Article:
Prayer group

In praise of prayer groups

A central role for any sending church is prayer for those they send. J.O. Fraser, missionary to China in the early part of the 20th century*, learnt much about prayer while bringing the gospel to the Lisu people. He came to realize the vital part that the prayers of those back in the UK had to play in seeing fruit in his labours. To his main prayer support team he wrote,

I am not asking you just to give ‘help’ in prayer as a sort of side line, but I am trying to roll the main responsibility of this prayer warfare on you. I want you to take the burden of these people upon your shoulders. I want you to wrestle with God for them.

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Invest

A good investment in life?

It may seem obvious to say it – but – we only have one life to live and one chance to invest it.

I have been spectacularly bad at discerning how to do this wisely. For instance, as a son of an economic migrant, my first attempt was to invest myself in my identity as a member of an ethnic minority; my second attempt was into becoming a Counter-tenor in an Oxbridge college choir followed by a choral career; when that idea flopped my third attempt was into education and to become one of Britain’s earliest black head teachers; my fourth and final attempt was in the direction of Anglican ordination as one of the earlier non-Caucasian intake.

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Chaos, fear, pain, anger – then Jesus came!

Britain sustained three home-grown terrorist attacks in 3 months. While the nation reeled the inferno at Grenfell Tower happened; the majority of victims were Muslim. Yet the Bible insists that even in despair God gives ‘treasure in darkness’ as a sign of the Kingdom breaking in. The media marvelled but couldn’t quite explain the impromptu solidarity – here’s some evidence of it.

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Passion for Mission Reflections 1

This is the first of a series of blogs from Phil Prior on the Global Connections event “A Passion for Mission”, which took place on the 8th June 2017 at All Souls, Langham Place.

The theme was “God’s Mission in a Time of Transition. What is the role of the UK in mission today in a world that has changed so much and continues to change?”Read more

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Reverse Missiology: An Introduction

Passion for Mission Speaker 2017 Israel Olofinjana writes on the concept of “reverse mission”, which is becoming more and more relevant for the church today.

If you live in an urban part of the UK, you have probably noticed the many African, Latin American, Caribbean and Asian churches and Christians in Britain. Perhaps you’ve wondered why all these people are coming and starting churches in the UK?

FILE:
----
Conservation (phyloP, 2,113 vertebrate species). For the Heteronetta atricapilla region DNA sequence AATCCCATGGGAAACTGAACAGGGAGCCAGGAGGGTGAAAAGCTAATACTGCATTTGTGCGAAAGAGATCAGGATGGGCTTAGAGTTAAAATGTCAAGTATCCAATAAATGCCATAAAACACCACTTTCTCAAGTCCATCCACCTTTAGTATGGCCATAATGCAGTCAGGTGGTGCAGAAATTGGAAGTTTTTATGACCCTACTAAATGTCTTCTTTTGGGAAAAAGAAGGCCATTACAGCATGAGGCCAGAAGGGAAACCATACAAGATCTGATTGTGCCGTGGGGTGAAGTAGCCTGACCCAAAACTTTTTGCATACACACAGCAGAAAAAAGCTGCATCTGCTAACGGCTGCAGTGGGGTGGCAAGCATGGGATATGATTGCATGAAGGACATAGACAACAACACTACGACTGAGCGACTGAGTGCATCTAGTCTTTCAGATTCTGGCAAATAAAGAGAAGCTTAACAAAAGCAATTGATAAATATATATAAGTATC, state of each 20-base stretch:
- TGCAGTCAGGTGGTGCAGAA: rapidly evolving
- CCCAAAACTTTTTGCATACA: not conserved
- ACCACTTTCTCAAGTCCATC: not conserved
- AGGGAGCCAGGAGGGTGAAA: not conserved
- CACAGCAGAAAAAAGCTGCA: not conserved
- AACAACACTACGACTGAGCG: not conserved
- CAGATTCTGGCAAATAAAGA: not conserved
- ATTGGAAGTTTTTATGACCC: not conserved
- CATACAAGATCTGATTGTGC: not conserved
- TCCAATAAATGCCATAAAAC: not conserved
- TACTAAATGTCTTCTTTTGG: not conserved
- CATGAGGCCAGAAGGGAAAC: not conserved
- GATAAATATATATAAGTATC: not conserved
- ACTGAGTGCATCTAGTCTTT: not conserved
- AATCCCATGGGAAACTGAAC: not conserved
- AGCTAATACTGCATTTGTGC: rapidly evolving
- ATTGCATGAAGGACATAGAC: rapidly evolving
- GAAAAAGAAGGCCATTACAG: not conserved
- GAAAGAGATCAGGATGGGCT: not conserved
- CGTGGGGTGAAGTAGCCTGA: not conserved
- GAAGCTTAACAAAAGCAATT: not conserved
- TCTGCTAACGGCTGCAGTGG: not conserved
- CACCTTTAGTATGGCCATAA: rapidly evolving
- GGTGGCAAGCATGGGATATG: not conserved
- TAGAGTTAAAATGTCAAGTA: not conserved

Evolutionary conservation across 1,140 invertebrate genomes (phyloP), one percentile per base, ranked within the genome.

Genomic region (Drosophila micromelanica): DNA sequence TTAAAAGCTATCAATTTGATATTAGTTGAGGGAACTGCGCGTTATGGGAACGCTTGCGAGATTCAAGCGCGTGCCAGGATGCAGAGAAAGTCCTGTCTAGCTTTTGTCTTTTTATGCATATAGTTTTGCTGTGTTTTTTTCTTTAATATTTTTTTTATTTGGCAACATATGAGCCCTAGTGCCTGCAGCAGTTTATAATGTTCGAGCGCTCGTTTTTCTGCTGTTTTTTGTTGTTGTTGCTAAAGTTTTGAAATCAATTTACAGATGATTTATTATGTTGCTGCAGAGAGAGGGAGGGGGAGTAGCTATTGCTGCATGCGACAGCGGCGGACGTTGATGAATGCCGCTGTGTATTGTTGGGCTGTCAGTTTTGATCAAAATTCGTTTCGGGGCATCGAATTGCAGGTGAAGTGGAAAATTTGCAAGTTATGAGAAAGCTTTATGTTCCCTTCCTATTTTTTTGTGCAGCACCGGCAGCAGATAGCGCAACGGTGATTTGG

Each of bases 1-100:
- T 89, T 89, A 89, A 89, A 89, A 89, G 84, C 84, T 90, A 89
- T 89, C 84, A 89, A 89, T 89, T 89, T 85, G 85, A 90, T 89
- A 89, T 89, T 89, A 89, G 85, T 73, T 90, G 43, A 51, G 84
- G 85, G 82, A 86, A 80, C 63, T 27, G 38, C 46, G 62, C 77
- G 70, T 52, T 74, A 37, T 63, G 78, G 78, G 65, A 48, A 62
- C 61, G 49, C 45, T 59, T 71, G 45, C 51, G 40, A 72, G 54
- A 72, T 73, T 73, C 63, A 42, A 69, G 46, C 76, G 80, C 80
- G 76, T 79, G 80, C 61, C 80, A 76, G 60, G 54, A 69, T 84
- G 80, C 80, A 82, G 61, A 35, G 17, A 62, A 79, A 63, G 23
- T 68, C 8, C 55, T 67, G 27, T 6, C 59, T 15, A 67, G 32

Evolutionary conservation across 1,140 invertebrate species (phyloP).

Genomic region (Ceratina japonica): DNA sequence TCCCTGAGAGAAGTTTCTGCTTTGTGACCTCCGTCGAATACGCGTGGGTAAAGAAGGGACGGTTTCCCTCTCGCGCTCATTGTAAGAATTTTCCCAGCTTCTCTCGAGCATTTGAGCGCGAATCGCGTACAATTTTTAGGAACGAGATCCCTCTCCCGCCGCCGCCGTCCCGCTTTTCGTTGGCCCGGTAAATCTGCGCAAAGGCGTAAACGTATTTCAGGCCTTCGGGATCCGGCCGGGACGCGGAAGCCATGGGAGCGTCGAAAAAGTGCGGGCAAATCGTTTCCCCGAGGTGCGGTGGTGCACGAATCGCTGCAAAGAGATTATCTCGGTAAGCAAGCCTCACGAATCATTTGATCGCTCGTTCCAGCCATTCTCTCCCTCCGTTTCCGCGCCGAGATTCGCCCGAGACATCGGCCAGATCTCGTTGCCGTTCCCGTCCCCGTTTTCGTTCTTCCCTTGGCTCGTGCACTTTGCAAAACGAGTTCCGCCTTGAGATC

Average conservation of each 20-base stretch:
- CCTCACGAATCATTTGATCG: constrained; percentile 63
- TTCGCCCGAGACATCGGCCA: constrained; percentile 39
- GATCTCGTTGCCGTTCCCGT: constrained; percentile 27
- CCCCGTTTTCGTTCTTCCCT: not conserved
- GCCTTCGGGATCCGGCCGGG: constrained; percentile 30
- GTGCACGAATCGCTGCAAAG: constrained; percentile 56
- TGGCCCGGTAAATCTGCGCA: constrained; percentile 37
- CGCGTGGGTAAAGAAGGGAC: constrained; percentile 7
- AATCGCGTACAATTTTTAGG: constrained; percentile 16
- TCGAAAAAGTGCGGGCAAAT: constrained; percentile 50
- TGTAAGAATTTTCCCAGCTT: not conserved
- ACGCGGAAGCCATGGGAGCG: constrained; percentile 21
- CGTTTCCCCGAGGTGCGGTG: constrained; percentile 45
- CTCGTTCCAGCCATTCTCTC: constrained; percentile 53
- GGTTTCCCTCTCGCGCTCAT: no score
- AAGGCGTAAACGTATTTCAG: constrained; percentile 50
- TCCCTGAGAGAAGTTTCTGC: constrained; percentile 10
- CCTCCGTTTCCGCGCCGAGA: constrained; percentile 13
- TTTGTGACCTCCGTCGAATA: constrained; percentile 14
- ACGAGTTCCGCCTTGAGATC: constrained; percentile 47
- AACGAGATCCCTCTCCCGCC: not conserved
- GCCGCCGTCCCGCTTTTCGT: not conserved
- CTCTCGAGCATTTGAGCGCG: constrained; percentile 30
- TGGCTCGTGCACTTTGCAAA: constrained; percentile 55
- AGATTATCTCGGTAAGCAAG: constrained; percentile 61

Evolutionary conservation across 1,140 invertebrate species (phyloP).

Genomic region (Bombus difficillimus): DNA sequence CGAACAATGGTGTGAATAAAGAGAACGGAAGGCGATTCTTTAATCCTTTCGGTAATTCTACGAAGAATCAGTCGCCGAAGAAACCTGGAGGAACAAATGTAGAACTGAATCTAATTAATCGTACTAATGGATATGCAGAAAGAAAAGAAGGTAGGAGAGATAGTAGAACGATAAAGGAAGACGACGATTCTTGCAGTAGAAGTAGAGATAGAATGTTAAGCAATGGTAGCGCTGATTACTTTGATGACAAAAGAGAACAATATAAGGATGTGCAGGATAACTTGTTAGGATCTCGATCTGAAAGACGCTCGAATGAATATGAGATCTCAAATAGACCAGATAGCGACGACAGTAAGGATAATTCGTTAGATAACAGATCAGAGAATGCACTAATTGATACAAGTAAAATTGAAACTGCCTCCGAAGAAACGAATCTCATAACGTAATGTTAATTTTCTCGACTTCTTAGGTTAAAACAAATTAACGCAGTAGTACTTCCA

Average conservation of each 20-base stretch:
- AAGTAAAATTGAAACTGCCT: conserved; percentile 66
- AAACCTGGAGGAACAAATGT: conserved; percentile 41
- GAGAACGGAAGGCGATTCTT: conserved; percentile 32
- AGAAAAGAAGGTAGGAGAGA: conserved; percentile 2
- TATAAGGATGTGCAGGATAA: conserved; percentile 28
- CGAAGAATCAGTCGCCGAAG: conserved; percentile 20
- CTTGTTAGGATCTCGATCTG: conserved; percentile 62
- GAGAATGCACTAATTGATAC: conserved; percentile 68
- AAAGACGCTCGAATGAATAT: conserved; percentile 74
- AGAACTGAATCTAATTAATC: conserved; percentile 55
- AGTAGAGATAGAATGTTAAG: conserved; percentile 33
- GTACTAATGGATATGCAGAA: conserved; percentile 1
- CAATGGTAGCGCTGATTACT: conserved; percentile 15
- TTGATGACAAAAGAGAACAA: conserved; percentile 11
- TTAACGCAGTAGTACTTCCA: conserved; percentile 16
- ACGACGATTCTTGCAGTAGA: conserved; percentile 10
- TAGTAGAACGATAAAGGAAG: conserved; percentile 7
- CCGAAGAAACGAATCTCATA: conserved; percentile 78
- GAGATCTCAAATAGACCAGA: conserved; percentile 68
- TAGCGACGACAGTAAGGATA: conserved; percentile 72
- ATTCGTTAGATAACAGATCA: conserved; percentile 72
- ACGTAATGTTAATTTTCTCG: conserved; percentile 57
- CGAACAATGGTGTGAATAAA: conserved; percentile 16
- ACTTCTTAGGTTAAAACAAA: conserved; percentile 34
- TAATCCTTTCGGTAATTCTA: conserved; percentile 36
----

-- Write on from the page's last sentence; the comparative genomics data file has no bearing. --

One popular phrase used to describe this activity is ‘reverse mission’, but what is reverse mission, and why is it a controversial term?Read more

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‘Differences and Disagreements’ Member Care Forum – a member care worker’s reflections

18 years ago, I began my journey into HR and member care in a mission organisation in Nepal.  I thought it would be a walk in the park compared to HR in the NHS.  Surely there would be no workplace disputes or team issues?!  How wrong I was.  However, I’m clearly not the only one who recognises that conflict is alive and causing dysfunction in mission today, given the full house at the recent GC Member Care Forum which looked at ‘Differences and Disagreements’.

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Multi-cultural co-workers

 Multicultural teams are a key feature of global mission, and so too is the conflict and misunderstanding that they can bring!  Today we’re going to look at some different characteristics that we can consciously look to develop in ourselves to help us contribute to the smooth running of the team.

When we think of multi-cultural teams it is often tempting to focus on nationality or heart language, but there are also many other factors that contribute to the cultures that individuals bring into a team, like ecclesiology, socio-economic background, gender, marital status, level of education and generation.  These all affect the often-unconscious assumptions people bring to how things should be done, and what is valued.Read more

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Time and Seasons – Transition

Last Thursday the Global Connections Council met for its twice yearly meeting to think and pray about the future. As I retire from GC in June, it was my last time with them. I had the privilege of sharing some thoughts about the last 13 years and my time here. My successor Anna Bishop was there and it was great to think through together some of the many challenges that she will face over the coming months and years.

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global-goals

The Sustainable Development Goals: one year on

(Photo from the United Nations website)

How do you transform the world? Marx thought it would be by the revolution of the proletariat regaining the means of production from the bourgeoisie. Motorola thought it would be ensuring that every man, woman and child on the planet had their own mobile phone number, while Facebook expect it to be by the ubiquity of their social network in everyone’s lives.Read more